Apple makes really cool, really sexy notebook computers. This week, the company unveiled two models of its ultra-lightweight MacBook Air—one weighing a featherweight 2.3 pounds, the other a mere 2.9 pounds. The emotional right side of my brain is demanding, “Buy one! Buy one now!” while the analytical left side is screaming, “Shut up! You don’t need one!”

While my inner monologue rages, let’s turn our cerebral hemispheres to a stealthy announcement by Apple:

“As of the release of Java for Mac OS X 10.6 Update 3, the Java runtime ported by Apple and that ships with Mac OS X is deprecated. Developers should not rely on the Apple-supplied Java runtime being present in future versions of Mac OS X. The Java runtime shipping in Mac OS X 10.6 Snow Leopard, and Mac OS X 10.5 Leopard, will continue to be supported and maintained through the standard support cycles of those products.”

What that means, according to casual statements by Apple (including an e-mail allegedly from Steve Jobs), is that the company is tired of maintaining its own Java runtime, especially since that runtime is often based on out-of-date specifications.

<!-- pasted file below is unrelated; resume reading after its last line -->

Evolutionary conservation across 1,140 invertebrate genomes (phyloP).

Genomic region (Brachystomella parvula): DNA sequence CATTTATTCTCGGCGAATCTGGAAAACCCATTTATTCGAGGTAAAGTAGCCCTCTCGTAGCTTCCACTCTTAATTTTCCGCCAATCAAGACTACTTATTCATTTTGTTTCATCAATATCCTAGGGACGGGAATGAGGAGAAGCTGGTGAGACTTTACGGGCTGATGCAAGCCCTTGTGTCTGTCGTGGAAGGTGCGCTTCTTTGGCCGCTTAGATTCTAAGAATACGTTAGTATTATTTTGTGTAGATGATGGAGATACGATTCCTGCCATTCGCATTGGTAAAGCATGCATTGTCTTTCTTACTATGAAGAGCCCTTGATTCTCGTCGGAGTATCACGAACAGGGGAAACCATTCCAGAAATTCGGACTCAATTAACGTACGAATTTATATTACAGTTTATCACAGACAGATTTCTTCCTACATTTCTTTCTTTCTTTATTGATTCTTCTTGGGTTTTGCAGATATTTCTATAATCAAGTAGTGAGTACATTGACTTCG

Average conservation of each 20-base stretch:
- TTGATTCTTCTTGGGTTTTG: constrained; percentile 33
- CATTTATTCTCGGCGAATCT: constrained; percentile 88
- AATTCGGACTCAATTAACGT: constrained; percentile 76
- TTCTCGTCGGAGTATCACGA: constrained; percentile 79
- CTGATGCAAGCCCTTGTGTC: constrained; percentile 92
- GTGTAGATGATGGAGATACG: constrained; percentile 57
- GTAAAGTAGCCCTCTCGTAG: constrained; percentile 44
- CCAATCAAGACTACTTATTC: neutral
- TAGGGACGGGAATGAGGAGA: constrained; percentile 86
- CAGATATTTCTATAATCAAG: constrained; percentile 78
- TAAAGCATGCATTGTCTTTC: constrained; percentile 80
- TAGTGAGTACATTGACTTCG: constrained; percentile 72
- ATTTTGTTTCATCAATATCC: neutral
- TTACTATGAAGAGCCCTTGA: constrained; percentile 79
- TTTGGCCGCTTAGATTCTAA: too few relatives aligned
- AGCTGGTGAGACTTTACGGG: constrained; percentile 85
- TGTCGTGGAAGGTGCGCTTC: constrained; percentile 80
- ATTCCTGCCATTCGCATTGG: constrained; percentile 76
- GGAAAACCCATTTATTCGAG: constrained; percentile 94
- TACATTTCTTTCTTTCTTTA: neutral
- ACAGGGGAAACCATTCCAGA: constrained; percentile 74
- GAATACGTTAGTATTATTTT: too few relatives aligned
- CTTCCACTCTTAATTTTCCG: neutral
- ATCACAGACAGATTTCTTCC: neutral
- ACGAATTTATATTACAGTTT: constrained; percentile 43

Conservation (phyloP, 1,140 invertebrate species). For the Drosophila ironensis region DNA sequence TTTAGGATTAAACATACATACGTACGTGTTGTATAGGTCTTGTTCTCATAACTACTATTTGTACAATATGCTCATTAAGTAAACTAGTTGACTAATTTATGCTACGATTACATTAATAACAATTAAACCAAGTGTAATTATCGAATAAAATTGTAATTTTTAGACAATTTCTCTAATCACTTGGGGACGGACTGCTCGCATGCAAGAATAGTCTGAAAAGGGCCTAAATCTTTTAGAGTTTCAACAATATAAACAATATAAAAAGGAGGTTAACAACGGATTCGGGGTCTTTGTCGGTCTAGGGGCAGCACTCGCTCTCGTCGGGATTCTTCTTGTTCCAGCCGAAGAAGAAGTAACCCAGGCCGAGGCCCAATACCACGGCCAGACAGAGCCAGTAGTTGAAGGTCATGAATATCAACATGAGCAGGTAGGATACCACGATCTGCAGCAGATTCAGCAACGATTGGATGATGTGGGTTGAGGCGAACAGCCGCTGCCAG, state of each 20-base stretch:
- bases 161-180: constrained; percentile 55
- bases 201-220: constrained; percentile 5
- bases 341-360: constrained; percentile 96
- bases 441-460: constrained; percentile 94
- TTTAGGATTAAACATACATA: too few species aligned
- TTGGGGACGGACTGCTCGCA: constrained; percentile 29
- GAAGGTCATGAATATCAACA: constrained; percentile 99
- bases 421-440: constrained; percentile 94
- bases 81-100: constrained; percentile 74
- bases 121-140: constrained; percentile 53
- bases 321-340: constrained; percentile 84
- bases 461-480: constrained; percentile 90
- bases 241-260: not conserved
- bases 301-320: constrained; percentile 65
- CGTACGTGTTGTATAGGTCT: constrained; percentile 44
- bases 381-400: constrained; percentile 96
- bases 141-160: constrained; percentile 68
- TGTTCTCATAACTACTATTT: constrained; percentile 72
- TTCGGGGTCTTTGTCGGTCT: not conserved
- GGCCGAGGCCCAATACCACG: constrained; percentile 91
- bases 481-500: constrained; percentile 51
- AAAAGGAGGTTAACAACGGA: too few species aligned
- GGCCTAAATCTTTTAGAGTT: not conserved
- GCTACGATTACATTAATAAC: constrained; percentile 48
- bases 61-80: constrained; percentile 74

The Steve Jobs e-mail says:

Sun (now Oracle) supplies Java for all other platforms. They have their own release schedules, which are almost always different than ours, so the Java we ship is always a version behind. This may not be the best way to do it.

Why was Apple maintaining its own Java? Historically, the Mac was a niche platform unworthy of much attention from Sun—and when you coupled that with Apple’s well-known penchant for complete control over its software, it made sense for Apple to do its own port.

Today, things have changed. The Mac is a much more significant presence in the desktop market, particularly in the consumer space. But that still begs the question: Who should maintain particular Java runtimes, such as the one for Mac OS X?